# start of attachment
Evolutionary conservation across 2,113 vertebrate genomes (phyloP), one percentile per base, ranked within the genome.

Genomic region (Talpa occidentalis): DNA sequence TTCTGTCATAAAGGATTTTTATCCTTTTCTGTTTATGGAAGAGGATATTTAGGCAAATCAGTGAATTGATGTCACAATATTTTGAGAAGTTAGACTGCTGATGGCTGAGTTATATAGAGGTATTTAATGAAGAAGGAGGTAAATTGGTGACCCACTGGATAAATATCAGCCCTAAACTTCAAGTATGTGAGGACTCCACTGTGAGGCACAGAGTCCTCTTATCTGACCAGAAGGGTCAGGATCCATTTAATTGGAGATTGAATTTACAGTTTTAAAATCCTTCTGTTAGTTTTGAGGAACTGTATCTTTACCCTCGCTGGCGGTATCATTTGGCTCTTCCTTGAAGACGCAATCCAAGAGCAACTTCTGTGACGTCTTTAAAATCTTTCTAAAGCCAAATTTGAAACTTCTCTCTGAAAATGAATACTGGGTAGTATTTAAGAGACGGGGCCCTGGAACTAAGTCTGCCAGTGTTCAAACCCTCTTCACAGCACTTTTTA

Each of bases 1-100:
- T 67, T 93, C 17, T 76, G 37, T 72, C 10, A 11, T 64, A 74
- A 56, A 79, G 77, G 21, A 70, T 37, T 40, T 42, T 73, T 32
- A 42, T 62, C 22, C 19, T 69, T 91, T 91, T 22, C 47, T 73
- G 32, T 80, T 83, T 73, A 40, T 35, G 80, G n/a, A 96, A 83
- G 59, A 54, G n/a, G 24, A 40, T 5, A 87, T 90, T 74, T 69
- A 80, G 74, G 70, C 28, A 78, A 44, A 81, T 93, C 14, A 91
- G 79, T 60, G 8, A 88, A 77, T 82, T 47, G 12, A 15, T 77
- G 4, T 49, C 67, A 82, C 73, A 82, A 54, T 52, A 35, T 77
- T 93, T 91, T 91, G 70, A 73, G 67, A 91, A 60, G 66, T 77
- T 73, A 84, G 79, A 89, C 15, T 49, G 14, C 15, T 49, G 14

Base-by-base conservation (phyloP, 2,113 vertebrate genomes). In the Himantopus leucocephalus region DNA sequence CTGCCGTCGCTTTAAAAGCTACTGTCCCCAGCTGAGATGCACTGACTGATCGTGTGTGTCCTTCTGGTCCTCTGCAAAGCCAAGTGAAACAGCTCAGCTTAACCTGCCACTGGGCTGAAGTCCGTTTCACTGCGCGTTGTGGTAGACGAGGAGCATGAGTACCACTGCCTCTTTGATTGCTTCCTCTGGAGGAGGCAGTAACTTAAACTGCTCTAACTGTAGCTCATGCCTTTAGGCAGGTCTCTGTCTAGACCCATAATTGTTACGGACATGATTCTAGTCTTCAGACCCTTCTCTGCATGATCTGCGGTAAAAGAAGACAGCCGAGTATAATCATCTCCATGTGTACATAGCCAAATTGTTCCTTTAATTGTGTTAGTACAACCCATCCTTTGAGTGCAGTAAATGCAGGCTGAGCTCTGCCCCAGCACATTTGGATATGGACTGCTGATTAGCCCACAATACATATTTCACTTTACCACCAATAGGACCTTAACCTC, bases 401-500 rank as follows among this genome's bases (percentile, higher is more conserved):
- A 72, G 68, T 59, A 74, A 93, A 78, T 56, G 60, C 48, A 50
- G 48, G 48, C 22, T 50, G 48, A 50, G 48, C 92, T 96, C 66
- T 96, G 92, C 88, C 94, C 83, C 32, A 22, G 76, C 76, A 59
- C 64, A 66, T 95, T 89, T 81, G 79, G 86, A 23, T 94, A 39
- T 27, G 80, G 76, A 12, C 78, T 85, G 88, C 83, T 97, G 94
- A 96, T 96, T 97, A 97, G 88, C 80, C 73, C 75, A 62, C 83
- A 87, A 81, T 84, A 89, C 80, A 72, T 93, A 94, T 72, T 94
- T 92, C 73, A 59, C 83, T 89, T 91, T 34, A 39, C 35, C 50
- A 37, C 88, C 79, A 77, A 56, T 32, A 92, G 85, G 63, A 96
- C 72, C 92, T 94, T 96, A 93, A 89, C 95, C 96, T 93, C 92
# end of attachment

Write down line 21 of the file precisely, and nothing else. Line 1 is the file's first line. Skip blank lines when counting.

- A 87, A 81, T 84, A 89, C 80, A 72, T 93, A 94, T 72, T 94